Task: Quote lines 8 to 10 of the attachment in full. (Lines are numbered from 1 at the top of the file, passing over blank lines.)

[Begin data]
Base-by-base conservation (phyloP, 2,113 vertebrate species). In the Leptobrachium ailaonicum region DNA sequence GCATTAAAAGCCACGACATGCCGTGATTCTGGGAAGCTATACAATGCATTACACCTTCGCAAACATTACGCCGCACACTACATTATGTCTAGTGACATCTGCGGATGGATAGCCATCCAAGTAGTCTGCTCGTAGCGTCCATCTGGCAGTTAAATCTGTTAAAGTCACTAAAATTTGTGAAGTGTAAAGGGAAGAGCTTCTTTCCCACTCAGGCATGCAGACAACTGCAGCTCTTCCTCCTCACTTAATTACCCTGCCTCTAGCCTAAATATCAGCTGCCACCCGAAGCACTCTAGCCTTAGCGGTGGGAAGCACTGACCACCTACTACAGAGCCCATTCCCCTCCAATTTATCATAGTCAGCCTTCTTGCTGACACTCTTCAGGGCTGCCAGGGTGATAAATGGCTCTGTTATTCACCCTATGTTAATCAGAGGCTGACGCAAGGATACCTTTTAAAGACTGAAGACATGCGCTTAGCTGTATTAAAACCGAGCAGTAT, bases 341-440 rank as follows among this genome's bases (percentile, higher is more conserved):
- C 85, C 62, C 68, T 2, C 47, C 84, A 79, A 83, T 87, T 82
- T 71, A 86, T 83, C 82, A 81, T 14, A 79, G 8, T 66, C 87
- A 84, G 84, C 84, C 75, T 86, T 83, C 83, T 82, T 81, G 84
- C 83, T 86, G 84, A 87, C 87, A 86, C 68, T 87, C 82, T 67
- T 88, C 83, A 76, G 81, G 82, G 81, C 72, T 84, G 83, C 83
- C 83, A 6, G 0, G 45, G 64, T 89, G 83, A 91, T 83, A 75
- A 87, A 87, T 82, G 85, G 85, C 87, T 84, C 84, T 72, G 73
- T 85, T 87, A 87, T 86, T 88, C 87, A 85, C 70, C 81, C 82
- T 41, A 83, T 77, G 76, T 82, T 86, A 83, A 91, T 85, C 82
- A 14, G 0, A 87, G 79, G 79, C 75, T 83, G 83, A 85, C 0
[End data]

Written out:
- A 87, A 87, T 82, G 85, G 85, C 87, T 84, C 84, T 72, G 73
- T 85, T 87, A 87, T 86, T 88, C 87, A 85, C 70, C 81, C 82
- T 41, A 83, T 77, G 76, T 82, T 86, A 83, A 91, T 85, C 82